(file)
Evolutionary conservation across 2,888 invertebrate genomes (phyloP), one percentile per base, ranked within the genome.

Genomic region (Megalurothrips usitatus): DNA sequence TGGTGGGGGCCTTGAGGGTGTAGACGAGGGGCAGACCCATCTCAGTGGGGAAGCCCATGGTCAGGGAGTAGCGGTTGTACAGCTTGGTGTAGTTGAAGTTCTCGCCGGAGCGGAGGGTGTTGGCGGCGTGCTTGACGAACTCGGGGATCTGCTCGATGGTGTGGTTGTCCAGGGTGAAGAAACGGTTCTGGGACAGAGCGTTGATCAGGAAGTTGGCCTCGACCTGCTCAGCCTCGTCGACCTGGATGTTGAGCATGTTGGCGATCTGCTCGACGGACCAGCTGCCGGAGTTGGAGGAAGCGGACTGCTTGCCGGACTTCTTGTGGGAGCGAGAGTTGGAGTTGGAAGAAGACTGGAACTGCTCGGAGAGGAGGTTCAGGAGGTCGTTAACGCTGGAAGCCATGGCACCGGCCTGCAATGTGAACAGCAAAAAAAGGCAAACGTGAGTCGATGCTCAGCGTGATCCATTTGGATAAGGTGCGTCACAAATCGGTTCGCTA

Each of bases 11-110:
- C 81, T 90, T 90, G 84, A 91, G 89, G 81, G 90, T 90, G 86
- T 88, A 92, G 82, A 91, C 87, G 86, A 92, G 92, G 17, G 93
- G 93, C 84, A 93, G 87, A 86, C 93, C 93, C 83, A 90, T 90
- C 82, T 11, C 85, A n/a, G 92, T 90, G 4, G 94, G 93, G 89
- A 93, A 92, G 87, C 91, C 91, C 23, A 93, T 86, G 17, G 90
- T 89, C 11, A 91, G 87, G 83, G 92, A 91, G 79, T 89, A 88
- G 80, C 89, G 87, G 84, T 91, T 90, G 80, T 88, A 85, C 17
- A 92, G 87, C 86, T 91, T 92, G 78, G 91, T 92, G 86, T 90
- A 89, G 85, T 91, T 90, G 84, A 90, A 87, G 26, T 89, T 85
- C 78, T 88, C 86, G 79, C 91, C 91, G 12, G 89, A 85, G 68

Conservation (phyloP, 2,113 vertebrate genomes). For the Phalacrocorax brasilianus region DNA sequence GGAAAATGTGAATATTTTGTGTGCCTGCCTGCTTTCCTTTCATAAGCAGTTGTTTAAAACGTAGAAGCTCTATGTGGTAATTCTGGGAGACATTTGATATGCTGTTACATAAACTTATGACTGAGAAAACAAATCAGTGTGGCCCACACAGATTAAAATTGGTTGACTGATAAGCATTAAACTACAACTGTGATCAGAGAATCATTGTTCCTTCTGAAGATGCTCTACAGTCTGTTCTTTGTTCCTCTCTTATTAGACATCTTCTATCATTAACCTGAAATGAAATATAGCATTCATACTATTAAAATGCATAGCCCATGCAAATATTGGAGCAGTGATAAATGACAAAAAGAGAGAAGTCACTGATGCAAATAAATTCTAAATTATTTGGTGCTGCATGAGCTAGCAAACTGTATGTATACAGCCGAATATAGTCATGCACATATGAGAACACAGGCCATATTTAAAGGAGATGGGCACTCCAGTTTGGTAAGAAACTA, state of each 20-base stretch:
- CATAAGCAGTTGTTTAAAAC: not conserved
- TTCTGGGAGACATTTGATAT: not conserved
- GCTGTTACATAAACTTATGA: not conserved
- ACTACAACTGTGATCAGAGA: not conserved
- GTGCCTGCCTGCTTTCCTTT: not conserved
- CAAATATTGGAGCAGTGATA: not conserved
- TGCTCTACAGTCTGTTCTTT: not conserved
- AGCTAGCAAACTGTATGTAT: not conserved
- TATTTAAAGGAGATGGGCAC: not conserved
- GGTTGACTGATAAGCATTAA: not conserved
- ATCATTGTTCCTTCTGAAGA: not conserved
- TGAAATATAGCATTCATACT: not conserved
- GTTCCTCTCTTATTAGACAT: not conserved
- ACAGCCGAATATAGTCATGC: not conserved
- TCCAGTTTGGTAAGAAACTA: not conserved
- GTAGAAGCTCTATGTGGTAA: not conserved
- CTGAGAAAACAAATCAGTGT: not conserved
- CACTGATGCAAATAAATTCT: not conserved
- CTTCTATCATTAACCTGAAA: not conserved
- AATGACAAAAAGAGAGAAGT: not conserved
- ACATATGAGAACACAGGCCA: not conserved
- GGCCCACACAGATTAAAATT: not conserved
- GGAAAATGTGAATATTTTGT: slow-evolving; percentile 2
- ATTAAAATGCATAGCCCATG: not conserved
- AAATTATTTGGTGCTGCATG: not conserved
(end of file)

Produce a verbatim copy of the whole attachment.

Evolutionary conservation across 2,888 invertebrate genomes (phyloP), one percentile per base, ranked within the genome.

Genomic region (Megalurothrips usitatus): DNA sequence TGGTGGGGGCCTTGAGGGTGTAGACGAGGGGCAGACCCATCTCAGTGGGGAAGCCCATGGTCAGGGAGTAGCGGTTGTACAGCTTGGTGTAGTTGAAGTTCTCGCCGGAGCGGAGGGTGTTGGCGGCGTGCTTGACGAACTCGGGGATCTGCTCGATGGTGTGGTTGTCCAGGGTGAAGAAACGGTTCTGGGACAGAGCGTTGATCAGGAAGTTGGCCTCGACCTGCTCAGCCTCGTCGACCTGGATGTTGAGCATGTTGGCGATCTGCTCGACGGACCAGCTGCCGGAGTTGGAGGAAGCGGACTGCTTGCCGGACTTCTTGTGGGAGCGAGAGTTGGAGTTGGAAGAAGACTGGAACTGCTCGGAGAGGAGGTTCAGGAGGTCGTTAACGCTGGAAGCCATGGCACCGGCCTGCAATGTGAACAGCAAAAAAAGGCAAACGTGAGTCGATGCTCAGCGTGATCCATTTGGATAAGGTGCGTCACAAATCGGTTCGCTA

Each of bases 11-110:
- C 81, T 90, T 90, G 84, A 91, G 89, G 81, G 90, T 90, G 86
- T 88, A 92, G 82, A 91, C 87, G 86, A 92, G 92, G 17, G 93
- G 93, C 84, A 93, G 87, A 86, C 93, C 93, C 83, A 90, T 90
- C 82, T 11, C 85, A n/a, G 92, T 90, G 4, G 94, G 93, G 89
- A 93, A 92, G 87, C 91, C 91, C 23, A 93, T 86, G 17, G 90
- T 89, C 11, A 91, G 87, G 83, G 92, A 91, G 79, T 89, A 88
- G 80, C 89, G 87, G 84, T 91, T 90, G 80, T 88, A 85, C 17
- A 92, G 87, C 86, T 91, T 92, G 78, G 91, T 92, G 86, T 90
- A 89, G 85, T 91, T 90, G 84, A 90, A 87, G 26, T 89, T 85
- C 78, T 88, C 86, G 79, C 91, C 91, G 12, G 89, A 85, G 68

Conservation (phyloP, 2,113 vertebrate genomes). For the Phalacrocorax brasilianus region DNA sequence GGAAAATGTGAATATTTTGTGTGCCTGCCTGCTTTCCTTTCATAAGCAGTTGTTTAAAACGTAGAAGCTCTATGTGGTAATTCTGGGAGACATTTGATATGCTGTTACATAAACTTATGACTGAGAAAACAAATCAGTGTGGCCCACACAGATTAAAATTGGTTGACTGATAAGCATTAAACTACAACTGTGATCAGAGAATCATTGTTCCTTCTGAAGATGCTCTACAGTCTGTTCTTTGTTCCTCTCTTATTAGACATCTTCTATCATTAACCTGAAATGAAATATAGCATTCATACTATTAAAATGCATAGCCCATGCAAATATTGGAGCAGTGATAAATGACAAAAAGAGAGAAGTCACTGATGCAAATAAATTCTAAATTATTTGGTGCTGCATGAGCTAGCAAACTGTATGTATACAGCCGAATATAGTCATGCACATATGAGAACACAGGCCATATTTAAAGGAGATGGGCACTCCAGTTTGGTAAGAAACTA, state of each 20-base stretch:
- CATAAGCAGTTGTTTAAAAC: not conserved
- TTCTGGGAGACATTTGATAT: not conserved
- GCTGTTACATAAACTTATGA: not conserved
- ACTACAACTGTGATCAGAGA: not conserved
- GTGCCTGCCTGCTTTCCTTT: not conserved
- CAAATATTGGAGCAGTGATA: not conserved
- TGCTCTACAGTCTGTTCTTT: not conserved
- AGCTAGCAAACTGTATGTAT: not conserved
- TATTTAAAGGAGATGGGCAC: not conserved
- GGTTGACTGATAAGCATTAA: not conserved
- ATCATTGTTCCTTCTGAAGA: not conserved
- TGAAATATAGCATTCATACT: not conserved
- GTTCCTCTCTTATTAGACAT: not conserved
- ACAGCCGAATATAGTCATGC: not conserved
- TCCAGTTTGGTAAGAAACTA: not conserved
- GTAGAAGCTCTATGTGGTAA: not conserved
- CTGAGAAAACAAATCAGTGT: not conserved
- CACTGATGCAAATAAATTCT: not conserved
- CTTCTATCATTAACCTGAAA: not conserved
- AATGACAAAAAGAGAGAAGT: not conserved
- ACATATGAGAACACAGGCCA: not conserved
- GGCCCACACAGATTAAAATT: not conserved
- GGAAAATGTGAATATTTTGT: slow-evolving; percentile 2
- ATTAAAATGCATAGCCCATG: not conserved
- AAATTATTTGGTGCTGCATG: not conserved